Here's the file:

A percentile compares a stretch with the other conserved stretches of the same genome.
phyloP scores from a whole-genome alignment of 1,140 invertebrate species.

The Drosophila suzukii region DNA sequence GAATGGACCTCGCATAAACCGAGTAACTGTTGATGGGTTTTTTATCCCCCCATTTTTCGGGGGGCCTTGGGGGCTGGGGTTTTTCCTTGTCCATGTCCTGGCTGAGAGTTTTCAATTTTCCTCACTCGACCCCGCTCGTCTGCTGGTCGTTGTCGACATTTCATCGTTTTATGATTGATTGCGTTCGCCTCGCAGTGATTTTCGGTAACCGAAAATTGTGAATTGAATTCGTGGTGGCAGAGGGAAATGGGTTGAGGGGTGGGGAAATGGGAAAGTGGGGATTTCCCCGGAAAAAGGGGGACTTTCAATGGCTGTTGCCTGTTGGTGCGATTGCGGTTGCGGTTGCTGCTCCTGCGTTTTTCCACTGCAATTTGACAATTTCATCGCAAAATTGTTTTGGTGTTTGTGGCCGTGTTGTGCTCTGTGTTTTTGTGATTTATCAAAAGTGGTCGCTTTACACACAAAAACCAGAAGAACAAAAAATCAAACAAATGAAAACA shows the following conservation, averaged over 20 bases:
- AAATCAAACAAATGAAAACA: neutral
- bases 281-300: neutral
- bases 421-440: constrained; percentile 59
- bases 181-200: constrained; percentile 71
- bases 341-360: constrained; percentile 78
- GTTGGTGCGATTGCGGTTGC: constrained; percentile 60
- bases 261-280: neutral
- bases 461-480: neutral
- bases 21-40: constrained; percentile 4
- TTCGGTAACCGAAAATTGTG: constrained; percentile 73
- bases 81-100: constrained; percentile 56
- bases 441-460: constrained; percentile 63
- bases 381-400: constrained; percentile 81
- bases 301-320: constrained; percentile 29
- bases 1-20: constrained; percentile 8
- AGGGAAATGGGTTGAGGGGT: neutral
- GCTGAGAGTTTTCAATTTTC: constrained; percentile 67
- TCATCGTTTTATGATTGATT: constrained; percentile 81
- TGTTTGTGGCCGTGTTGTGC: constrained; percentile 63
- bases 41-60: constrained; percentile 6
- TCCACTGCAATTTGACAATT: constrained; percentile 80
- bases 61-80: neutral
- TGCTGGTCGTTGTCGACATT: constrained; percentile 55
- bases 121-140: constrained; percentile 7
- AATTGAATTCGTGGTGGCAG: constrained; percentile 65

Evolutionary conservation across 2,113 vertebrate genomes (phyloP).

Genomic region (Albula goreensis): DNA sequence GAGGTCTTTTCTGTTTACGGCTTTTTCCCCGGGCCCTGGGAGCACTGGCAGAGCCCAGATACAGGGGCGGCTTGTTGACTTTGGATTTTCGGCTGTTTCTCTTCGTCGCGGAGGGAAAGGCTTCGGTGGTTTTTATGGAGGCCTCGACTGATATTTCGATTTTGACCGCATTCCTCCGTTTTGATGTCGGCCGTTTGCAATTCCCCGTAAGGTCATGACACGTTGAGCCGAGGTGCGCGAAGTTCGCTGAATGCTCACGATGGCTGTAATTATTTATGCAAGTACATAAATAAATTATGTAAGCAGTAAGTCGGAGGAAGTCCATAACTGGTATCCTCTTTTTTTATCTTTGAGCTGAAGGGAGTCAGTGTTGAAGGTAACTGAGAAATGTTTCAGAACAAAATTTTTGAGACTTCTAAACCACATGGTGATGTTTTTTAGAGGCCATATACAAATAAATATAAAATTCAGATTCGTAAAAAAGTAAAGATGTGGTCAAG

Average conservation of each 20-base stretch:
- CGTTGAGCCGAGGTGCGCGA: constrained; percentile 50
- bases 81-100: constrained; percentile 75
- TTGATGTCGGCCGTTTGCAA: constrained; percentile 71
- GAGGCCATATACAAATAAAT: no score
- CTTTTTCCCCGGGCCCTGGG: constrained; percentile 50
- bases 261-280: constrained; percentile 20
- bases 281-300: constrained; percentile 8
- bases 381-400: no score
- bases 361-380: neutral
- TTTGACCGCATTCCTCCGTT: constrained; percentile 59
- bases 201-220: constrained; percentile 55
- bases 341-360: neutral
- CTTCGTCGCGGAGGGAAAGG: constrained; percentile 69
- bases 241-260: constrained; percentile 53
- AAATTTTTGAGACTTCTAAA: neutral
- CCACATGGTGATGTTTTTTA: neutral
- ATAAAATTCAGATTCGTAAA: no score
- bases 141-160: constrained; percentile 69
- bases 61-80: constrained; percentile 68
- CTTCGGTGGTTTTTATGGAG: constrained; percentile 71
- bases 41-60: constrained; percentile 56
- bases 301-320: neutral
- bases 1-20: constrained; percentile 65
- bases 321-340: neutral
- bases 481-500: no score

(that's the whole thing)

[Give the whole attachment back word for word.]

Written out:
A percentile compares a stretch with the other conserved stretches of the same genome.
phyloP scores from a whole-genome alignment of 1,140 invertebrate species.

The Drosophila suzukii region DNA sequence GAATGGACCTCGCATAAACCGAGTAACTGTTGATGGGTTTTTTATCCCCCCATTTTTCGGGGGGCCTTGGGGGCTGGGGTTTTTCCTTGTCCATGTCCTGGCTGAGAGTTTTCAATTTTCCTCACTCGACCCCGCTCGTCTGCTGGTCGTTGTCGACATTTCATCGTTTTATGATTGATTGCGTTCGCCTCGCAGTGATTTTCGGTAACCGAAAATTGTGAATTGAATTCGTGGTGGCAGAGGGAAATGGGTTGAGGGGTGGGGAAATGGGAAAGTGGGGATTTCCCCGGAAAAAGGGGGACTTTCAATGGCTGTTGCCTGTTGGTGCGATTGCGGTTGCGGTTGCTGCTCCTGCGTTTTTCCACTGCAATTTGACAATTTCATCGCAAAATTGTTTTGGTGTTTGTGGCCGTGTTGTGCTCTGTGTTTTTGTGATTTATCAAAAGTGGTCGCTTTACACACAAAAACCAGAAGAACAAAAAATCAAACAAATGAAAACA shows the following conservation, averaged over 20 bases:
- AAATCAAACAAATGAAAACA: neutral
- bases 281-300: neutral
- bases 421-440: constrained; percentile 59
- bases 181-200: constrained; percentile 71
- bases 341-360: constrained; percentile 78
- GTTGGTGCGATTGCGGTTGC: constrained; percentile 60
- bases 261-280: neutral
- bases 461-480: neutral
- bases 21-40: constrained; percentile 4
- TTCGGTAACCGAAAATTGTG: constrained; percentile 73
- bases 81-100: constrained; percentile 56
- bases 441-460: constrained; percentile 63
- bases 381-400: constrained; percentile 81
- bases 301-320: constrained; percentile 29
- bases 1-20: constrained; percentile 8
- AGGGAAATGGGTTGAGGGGT: neutral
- GCTGAGAGTTTTCAATTTTC: constrained; percentile 67
- TCATCGTTTTATGATTGATT: constrained; percentile 81
- TGTTTGTGGCCGTGTTGTGC: constrained; percentile 63
- bases 41-60: constrained; percentile 6
- TCCACTGCAATTTGACAATT: constrained; percentile 80
- bases 61-80: neutral
- TGCTGGTCGTTGTCGACATT: constrained; percentile 55
- bases 121-140: constrained; percentile 7
- AATTGAATTCGTGGTGGCAG: constrained; percentile 65

Evolutionary conservation across 2,113 vertebrate genomes (phyloP).

Genomic region (Albula goreensis): DNA sequence GAGGTCTTTTCTGTTTACGGCTTTTTCCCCGGGCCCTGGGAGCACTGGCAGAGCCCAGATACAGGGGCGGCTTGTTGACTTTGGATTTTCGGCTGTTTCTCTTCGTCGCGGAGGGAAAGGCTTCGGTGGTTTTTATGGAGGCCTCGACTGATATTTCGATTTTGACCGCATTCCTCCGTTTTGATGTCGGCCGTTTGCAATTCCCCGTAAGGTCATGACACGTTGAGCCGAGGTGCGCGAAGTTCGCTGAATGCTCACGATGGCTGTAATTATTTATGCAAGTACATAAATAAATTATGTAAGCAGTAAGTCGGAGGAAGTCCATAACTGGTATCCTCTTTTTTTATCTTTGAGCTGAAGGGAGTCAGTGTTGAAGGTAACTGAGAAATGTTTCAGAACAAAATTTTTGAGACTTCTAAACCACATGGTGATGTTTTTTAGAGGCCATATACAAATAAATATAAAATTCAGATTCGTAAAAAAGTAAAGATGTGGTCAAG

Average conservation of each 20-base stretch:
- CGTTGAGCCGAGGTGCGCGA: constrained; percentile 50
- bases 81-100: constrained; percentile 75
- TTGATGTCGGCCGTTTGCAA: constrained; percentile 71
- GAGGCCATATACAAATAAAT: no score
- CTTTTTCCCCGGGCCCTGGG: constrained; percentile 50
- bases 261-280: constrained; percentile 20
- bases 281-300: constrained; percentile 8
- bases 381-400: no score
- bases 361-380: neutral
- TTTGACCGCATTCCTCCGTT: constrained; percentile 59
- bases 201-220: constrained; percentile 55
- bases 341-360: neutral
- CTTCGTCGCGGAGGGAAAGG: constrained; percentile 69
- bases 241-260: constrained; percentile 53
- AAATTTTTGAGACTTCTAAA: neutral
- CCACATGGTGATGTTTTTTA: neutral
- ATAAAATTCAGATTCGTAAA: no score
- bases 141-160: constrained; percentile 69
- bases 61-80: constrained; percentile 68
- CTTCGGTGGTTTTTATGGAG: constrained; percentile 71
- bases 41-60: constrained; percentile 56
- bases 301-320: neutral
- bases 1-20: constrained; percentile 65
- bases 321-340: neutral
- bases 481-500: no score